In 1957, Bill Wilson wrote in Alcoholics Anonymous Comes of Age (page 167) that “in Step Two we decided to describe God as a ‘Power greater than ourselves.’ In Steps Three and Eleven we inserted the words ‘God as we understood Him.’ From Step Seven we deleted the expression ‘on our knees.’ And, as a lead-in sentence to all the steps we wrote these words: ‘Here are the steps we took which are suggested as a Program of Recovery.’ AA’s Twelve Steps were to be suggestions only. Such were the final concessions to those of little of no faith; this was the great contribution of our atheists and agnostics. They had widened our gateway so that all who suffer may pass through, regardless of their belief or lack of belief.”

In Pass It On (pages 172-3), Bill is quoted as saying “We had to become much more inclusive and never, if possible, exclusive. We can never say to anyone (or insinuate) that he must agree with our formula or be excommunicated. The Atheist may stand up in an AA meeting denying God, yet reporting how he has been helped in other ways… we make no religious requirement of anyone. All people having an alcohol problem who wish to get rid of it and make a happy adjustment with the circumstances of their lives, become AA members by simply associating with us. Nothing but sincerity is asked of anyone. In this atmosphere, the orthodox, the unorthodox, and the unbeliever mix happily and usefully together, and in nearly every case great spiritual growth ensues.”

In that spirit, on November 11th, 2017, a motion to pursue an atheist and agnostic friendly AA Conference approved pamphlet was overwhelmingly passed at the SENY Area 49 General Service Assembly held in Carmel, NY. The motion, sponsored by Brooklyn District 404, is intended to fill a void in literature available to our more secular members, and to promote the principle that AA is always inclusive, never exclusive. This will be forwarded to the Conference Literature Committee and added to the agenda for the US/Canada General Service Conference next spring. The committee will also consider making the “The ‘God’ Word: Agnostic and Atheist Members in AA”, a pamphlet that is already conference-approved by the United Kingdom’s General Service Office, available for distribution in the United States and Canada by the GSO. Our area delegate will be serving as the chairman of the Literature Committee at the upcoming General Service conference.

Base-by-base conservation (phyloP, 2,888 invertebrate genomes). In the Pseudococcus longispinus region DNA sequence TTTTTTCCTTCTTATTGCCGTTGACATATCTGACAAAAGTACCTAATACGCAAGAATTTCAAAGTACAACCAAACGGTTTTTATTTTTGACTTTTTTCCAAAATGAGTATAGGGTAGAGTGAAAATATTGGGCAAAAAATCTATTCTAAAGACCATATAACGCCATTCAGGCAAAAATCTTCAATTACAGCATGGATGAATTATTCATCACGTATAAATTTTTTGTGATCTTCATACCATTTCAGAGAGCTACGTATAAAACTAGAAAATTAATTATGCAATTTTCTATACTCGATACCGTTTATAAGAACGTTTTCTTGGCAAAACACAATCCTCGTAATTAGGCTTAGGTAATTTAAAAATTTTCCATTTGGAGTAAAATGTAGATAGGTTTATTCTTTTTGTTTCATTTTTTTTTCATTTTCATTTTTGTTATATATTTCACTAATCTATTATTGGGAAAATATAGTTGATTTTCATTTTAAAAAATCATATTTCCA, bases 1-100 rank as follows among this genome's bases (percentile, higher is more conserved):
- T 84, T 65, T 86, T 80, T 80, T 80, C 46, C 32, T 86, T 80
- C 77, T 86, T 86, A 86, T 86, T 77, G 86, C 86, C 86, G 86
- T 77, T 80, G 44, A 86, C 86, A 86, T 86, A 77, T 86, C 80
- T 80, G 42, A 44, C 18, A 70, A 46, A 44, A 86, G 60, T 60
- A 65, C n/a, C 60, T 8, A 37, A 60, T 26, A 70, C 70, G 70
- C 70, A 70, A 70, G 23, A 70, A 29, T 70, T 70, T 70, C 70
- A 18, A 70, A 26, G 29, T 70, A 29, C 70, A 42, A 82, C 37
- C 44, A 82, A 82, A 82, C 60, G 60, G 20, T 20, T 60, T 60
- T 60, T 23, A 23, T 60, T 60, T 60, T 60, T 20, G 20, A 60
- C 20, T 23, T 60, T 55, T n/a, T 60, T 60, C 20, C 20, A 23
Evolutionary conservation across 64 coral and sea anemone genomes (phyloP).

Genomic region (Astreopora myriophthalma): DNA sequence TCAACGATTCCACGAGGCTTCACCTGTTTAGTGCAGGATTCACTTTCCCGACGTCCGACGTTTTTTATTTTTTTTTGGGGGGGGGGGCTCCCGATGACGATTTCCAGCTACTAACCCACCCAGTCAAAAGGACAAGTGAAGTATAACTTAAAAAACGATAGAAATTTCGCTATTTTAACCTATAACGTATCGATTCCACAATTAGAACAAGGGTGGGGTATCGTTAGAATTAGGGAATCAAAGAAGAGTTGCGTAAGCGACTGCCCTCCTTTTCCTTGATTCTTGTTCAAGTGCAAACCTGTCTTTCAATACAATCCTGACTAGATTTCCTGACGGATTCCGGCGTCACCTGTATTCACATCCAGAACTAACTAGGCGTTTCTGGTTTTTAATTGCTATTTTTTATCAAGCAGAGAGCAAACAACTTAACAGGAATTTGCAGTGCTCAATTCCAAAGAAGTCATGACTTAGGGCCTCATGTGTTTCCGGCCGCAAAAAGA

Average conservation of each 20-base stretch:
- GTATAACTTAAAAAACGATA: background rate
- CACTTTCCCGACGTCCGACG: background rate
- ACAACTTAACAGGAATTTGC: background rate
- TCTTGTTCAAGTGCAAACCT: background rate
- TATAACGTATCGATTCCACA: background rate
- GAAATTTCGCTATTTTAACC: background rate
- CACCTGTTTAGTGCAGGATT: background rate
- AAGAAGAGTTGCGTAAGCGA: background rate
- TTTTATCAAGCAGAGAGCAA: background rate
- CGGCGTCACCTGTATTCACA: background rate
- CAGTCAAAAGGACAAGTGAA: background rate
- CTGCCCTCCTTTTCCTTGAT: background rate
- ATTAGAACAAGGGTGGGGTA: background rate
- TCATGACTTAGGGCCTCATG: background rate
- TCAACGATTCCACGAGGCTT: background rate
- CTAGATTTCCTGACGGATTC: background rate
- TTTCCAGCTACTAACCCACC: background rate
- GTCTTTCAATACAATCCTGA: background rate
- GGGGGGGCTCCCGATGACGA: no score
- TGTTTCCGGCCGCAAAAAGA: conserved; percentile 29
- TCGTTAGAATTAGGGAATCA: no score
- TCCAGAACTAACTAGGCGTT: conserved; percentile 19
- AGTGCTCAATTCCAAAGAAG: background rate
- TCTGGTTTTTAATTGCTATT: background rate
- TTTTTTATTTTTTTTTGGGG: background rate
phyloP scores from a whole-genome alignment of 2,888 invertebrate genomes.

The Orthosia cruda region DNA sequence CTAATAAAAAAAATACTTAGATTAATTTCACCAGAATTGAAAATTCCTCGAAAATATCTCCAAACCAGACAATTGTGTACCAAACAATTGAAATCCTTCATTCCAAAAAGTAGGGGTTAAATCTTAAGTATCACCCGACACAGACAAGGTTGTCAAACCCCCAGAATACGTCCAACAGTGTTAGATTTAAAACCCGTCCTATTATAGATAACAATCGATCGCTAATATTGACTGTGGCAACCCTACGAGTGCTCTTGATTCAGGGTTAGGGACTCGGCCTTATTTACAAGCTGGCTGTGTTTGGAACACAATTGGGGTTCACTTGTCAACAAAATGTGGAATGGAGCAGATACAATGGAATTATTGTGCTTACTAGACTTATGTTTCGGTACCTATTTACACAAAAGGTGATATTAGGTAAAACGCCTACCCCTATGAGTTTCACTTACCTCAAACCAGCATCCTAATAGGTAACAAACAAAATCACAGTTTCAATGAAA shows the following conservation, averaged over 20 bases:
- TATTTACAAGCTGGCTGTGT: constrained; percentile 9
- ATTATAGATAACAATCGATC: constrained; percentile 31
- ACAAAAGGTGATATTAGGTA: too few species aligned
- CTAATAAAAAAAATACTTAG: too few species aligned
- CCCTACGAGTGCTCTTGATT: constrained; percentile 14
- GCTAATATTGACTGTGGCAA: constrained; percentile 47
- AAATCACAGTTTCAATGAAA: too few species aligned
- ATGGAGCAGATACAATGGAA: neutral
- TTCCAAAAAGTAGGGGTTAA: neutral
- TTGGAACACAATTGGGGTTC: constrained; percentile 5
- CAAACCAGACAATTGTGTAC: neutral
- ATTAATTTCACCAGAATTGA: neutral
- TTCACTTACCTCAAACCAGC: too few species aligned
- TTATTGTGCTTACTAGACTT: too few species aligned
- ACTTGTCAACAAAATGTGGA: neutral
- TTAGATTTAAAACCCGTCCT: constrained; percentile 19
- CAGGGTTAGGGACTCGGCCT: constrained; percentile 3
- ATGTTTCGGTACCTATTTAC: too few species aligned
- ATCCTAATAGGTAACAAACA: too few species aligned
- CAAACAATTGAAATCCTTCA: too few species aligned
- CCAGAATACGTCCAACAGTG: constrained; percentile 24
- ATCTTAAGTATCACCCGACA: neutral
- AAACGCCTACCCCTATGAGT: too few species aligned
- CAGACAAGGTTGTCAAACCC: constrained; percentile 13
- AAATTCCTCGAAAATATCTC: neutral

As the GSR for my group, I had the opportunity to participate in the SENY assembly and was pleasantly surprised at the level of support this motion received within our area. Several area chair’s and GSR’s openly backed the motion during the discussion, and I understand that this will be the first item brought by Area 49 to the conference in many years. I am personally very grateful to be a part AA’s service structure, and it was awesome to witness the process in action. In my opinion, participating in General Service is how we ensure that Alcoholics Anonymous is accessible and relevant to all alcoholics, and how we can safeguard the fellowship for future generations.

“Our very first concern should be with those sufferers that we are still unable to reach… Newcomers are approaching us at the rate of tens of thousands yearly. They represent almost every belief and attitude imaginable. We have atheists and agnostics. We have people of nearly every race, culture and religion… How much and how often did we fail them?”

    – Bill Wilson, General Service Conference, 1965